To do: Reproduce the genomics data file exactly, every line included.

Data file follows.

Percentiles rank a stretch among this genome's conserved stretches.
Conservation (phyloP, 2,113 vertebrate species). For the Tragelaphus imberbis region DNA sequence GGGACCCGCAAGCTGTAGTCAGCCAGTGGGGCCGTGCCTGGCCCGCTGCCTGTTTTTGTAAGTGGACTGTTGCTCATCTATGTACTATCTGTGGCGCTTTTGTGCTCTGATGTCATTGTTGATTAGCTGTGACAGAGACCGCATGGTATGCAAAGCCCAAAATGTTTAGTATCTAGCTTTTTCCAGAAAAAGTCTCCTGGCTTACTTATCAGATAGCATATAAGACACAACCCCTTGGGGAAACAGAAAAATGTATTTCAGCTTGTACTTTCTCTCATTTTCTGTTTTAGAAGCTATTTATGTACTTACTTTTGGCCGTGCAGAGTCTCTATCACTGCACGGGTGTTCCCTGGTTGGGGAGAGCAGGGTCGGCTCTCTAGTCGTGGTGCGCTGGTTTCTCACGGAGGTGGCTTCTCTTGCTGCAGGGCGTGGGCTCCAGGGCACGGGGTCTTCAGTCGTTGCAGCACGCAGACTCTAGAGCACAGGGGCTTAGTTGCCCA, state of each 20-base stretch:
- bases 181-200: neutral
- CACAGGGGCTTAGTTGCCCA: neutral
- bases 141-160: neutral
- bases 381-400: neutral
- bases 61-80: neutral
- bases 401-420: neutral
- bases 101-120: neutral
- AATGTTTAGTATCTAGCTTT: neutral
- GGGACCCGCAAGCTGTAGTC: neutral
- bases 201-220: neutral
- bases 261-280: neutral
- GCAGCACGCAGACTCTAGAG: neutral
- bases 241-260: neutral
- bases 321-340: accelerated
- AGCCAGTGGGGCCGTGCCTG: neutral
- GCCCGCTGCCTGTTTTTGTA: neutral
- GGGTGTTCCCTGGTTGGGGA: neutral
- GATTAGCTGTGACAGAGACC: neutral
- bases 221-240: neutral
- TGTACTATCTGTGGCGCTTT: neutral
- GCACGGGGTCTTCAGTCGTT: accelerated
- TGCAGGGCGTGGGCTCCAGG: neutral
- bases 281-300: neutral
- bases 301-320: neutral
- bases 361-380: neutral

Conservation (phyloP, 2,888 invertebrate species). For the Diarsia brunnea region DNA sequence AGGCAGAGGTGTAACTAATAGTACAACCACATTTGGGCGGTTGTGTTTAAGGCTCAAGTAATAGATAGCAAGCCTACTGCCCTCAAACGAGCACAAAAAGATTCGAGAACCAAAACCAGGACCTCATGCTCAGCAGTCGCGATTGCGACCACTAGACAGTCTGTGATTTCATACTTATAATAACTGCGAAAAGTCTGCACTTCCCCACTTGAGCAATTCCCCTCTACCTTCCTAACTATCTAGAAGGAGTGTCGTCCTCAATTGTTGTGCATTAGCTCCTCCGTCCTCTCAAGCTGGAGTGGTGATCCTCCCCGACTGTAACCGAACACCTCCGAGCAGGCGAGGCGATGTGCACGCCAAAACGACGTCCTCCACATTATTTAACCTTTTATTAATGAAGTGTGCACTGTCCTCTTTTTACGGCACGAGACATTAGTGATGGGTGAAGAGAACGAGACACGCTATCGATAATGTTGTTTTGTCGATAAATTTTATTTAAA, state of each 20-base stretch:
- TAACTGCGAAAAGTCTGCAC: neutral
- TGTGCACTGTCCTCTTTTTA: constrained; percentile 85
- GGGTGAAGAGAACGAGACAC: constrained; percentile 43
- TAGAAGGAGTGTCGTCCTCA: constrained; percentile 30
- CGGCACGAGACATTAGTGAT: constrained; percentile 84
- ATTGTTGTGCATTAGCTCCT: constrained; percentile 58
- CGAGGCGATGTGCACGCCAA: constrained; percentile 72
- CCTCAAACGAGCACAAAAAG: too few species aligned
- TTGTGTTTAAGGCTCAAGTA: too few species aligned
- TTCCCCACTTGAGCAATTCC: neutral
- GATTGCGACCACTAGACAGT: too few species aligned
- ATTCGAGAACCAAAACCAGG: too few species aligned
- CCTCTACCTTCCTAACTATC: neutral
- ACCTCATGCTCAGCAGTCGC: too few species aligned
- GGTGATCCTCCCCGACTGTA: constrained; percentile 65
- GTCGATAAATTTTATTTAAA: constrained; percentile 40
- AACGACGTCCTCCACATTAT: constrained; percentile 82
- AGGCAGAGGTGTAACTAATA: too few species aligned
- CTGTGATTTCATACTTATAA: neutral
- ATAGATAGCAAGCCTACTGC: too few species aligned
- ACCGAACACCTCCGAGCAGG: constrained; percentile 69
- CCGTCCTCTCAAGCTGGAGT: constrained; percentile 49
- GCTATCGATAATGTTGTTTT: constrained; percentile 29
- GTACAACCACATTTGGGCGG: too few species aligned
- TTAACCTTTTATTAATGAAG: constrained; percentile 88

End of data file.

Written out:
Percentiles rank a stretch among this genome's conserved stretches.
Conservation (phyloP, 2,113 vertebrate species). For the Tragelaphus imberbis region DNA sequence GGGACCCGCAAGCTGTAGTCAGCCAGTGGGGCCGTGCCTGGCCCGCTGCCTGTTTTTGTAAGTGGACTGTTGCTCATCTATGTACTATCTGTGGCGCTTTTGTGCTCTGATGTCATTGTTGATTAGCTGTGACAGAGACCGCATGGTATGCAAAGCCCAAAATGTTTAGTATCTAGCTTTTTCCAGAAAAAGTCTCCTGGCTTACTTATCAGATAGCATATAAGACACAACCCCTTGGGGAAACAGAAAAATGTATTTCAGCTTGTACTTTCTCTCATTTTCTGTTTTAGAAGCTATTTATGTACTTACTTTTGGCCGTGCAGAGTCTCTATCACTGCACGGGTGTTCCCTGGTTGGGGAGAGCAGGGTCGGCTCTCTAGTCGTGGTGCGCTGGTTTCTCACGGAGGTGGCTTCTCTTGCTGCAGGGCGTGGGCTCCAGGGCACGGGGTCTTCAGTCGTTGCAGCACGCAGACTCTAGAGCACAGGGGCTTAGTTGCCCA, state of each 20-base stretch:
- bases 181-200: neutral
- CACAGGGGCTTAGTTGCCCA: neutral
- bases 141-160: neutral
- bases 381-400: neutral
- bases 61-80: neutral
- bases 401-420: neutral
- bases 101-120: neutral
- AATGTTTAGTATCTAGCTTT: neutral
- GGGACCCGCAAGCTGTAGTC: neutral
- bases 201-220: neutral
- bases 261-280: neutral
- GCAGCACGCAGACTCTAGAG: neutral
- bases 241-260: neutral
- bases 321-340: accelerated
- AGCCAGTGGGGCCGTGCCTG: neutral
- GCCCGCTGCCTGTTTTTGTA: neutral
- GGGTGTTCCCTGGTTGGGGA: neutral
- GATTAGCTGTGACAGAGACC: neutral
- bases 221-240: neutral
- TGTACTATCTGTGGCGCTTT: neutral
- GCACGGGGTCTTCAGTCGTT: accelerated
- TGCAGGGCGTGGGCTCCAGG: neutral
- bases 281-300: neutral
- bases 301-320: neutral
- bases 361-380: neutral

Conservation (phyloP, 2,888 invertebrate species). For the Diarsia brunnea region DNA sequence AGGCAGAGGTGTAACTAATAGTACAACCACATTTGGGCGGTTGTGTTTAAGGCTCAAGTAATAGATAGCAAGCCTACTGCCCTCAAACGAGCACAAAAAGATTCGAGAACCAAAACCAGGACCTCATGCTCAGCAGTCGCGATTGCGACCACTAGACAGTCTGTGATTTCATACTTATAATAACTGCGAAAAGTCTGCACTTCCCCACTTGAGCAATTCCCCTCTACCTTCCTAACTATCTAGAAGGAGTGTCGTCCTCAATTGTTGTGCATTAGCTCCTCCGTCCTCTCAAGCTGGAGTGGTGATCCTCCCCGACTGTAACCGAACACCTCCGAGCAGGCGAGGCGATGTGCACGCCAAAACGACGTCCTCCACATTATTTAACCTTTTATTAATGAAGTGTGCACTGTCCTCTTTTTACGGCACGAGACATTAGTGATGGGTGAAGAGAACGAGACACGCTATCGATAATGTTGTTTTGTCGATAAATTTTATTTAAA, state of each 20-base stretch:
- TAACTGCGAAAAGTCTGCAC: neutral
- TGTGCACTGTCCTCTTTTTA: constrained; percentile 85
- GGGTGAAGAGAACGAGACAC: constrained; percentile 43
- TAGAAGGAGTGTCGTCCTCA: constrained; percentile 30
- CGGCACGAGACATTAGTGAT: constrained; percentile 84
- ATTGTTGTGCATTAGCTCCT: constrained; percentile 58
- CGAGGCGATGTGCACGCCAA: constrained; percentile 72
- CCTCAAACGAGCACAAAAAG: too few species aligned
- TTGTGTTTAAGGCTCAAGTA: too few species aligned
- TTCCCCACTTGAGCAATTCC: neutral
- GATTGCGACCACTAGACAGT: too few species aligned
- ATTCGAGAACCAAAACCAGG: too few species aligned
- CCTCTACCTTCCTAACTATC: neutral
- ACCTCATGCTCAGCAGTCGC: too few species aligned
- GGTGATCCTCCCCGACTGTA: constrained; percentile 65
- GTCGATAAATTTTATTTAAA: constrained; percentile 40
- AACGACGTCCTCCACATTAT: constrained; percentile 82
- AGGCAGAGGTGTAACTAATA: too few species aligned
- CTGTGATTTCATACTTATAA: neutral
- ATAGATAGCAAGCCTACTGC: too few species aligned
- ACCGAACACCTCCGAGCAGG: constrained; percentile 69
- CCGTCCTCTCAAGCTGGAGT: constrained; percentile 49
- GCTATCGATAATGTTGTTTT: constrained; percentile 29
- GTACAACCACATTTGGGCGG: too few species aligned
- TTAACCTTTTATTAATGAAG: constrained; percentile 88